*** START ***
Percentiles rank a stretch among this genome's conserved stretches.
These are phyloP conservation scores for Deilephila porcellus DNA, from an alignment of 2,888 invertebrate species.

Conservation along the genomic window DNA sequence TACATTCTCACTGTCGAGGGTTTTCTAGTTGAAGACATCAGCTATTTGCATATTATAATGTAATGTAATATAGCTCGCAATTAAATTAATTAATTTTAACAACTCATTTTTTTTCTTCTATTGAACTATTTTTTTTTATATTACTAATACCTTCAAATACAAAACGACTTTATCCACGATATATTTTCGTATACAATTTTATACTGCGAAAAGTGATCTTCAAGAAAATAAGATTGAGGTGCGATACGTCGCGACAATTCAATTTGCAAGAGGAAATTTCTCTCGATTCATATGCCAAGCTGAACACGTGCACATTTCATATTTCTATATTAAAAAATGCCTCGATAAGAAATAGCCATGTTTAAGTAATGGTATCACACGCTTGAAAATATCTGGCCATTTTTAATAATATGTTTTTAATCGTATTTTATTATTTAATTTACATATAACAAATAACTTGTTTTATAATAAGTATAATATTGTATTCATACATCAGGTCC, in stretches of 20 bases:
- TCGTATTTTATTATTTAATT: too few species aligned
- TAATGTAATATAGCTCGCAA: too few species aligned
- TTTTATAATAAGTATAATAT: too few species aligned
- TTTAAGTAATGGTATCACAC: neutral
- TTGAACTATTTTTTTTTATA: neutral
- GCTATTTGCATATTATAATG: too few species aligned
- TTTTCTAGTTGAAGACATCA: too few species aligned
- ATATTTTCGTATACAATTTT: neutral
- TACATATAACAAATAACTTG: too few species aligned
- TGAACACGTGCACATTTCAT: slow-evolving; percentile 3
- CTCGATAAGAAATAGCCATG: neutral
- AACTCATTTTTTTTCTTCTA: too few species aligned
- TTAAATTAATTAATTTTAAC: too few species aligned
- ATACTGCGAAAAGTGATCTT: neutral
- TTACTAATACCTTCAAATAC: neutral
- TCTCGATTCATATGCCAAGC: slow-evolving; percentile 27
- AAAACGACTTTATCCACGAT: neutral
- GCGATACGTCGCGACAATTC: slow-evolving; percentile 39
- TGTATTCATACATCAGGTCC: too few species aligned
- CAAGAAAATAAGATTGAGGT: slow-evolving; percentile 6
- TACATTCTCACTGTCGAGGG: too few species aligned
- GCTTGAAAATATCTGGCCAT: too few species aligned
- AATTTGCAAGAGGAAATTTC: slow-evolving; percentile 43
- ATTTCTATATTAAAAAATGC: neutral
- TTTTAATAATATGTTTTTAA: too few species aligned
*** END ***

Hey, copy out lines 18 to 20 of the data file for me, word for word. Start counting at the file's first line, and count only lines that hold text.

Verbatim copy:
- TTACTAATACCTTCAAATAC: neutral
- TCTCGATTCATATGCCAAGC: slow-evolving; percentile 27
- AAAACGACTTTATCCACGAT: neutral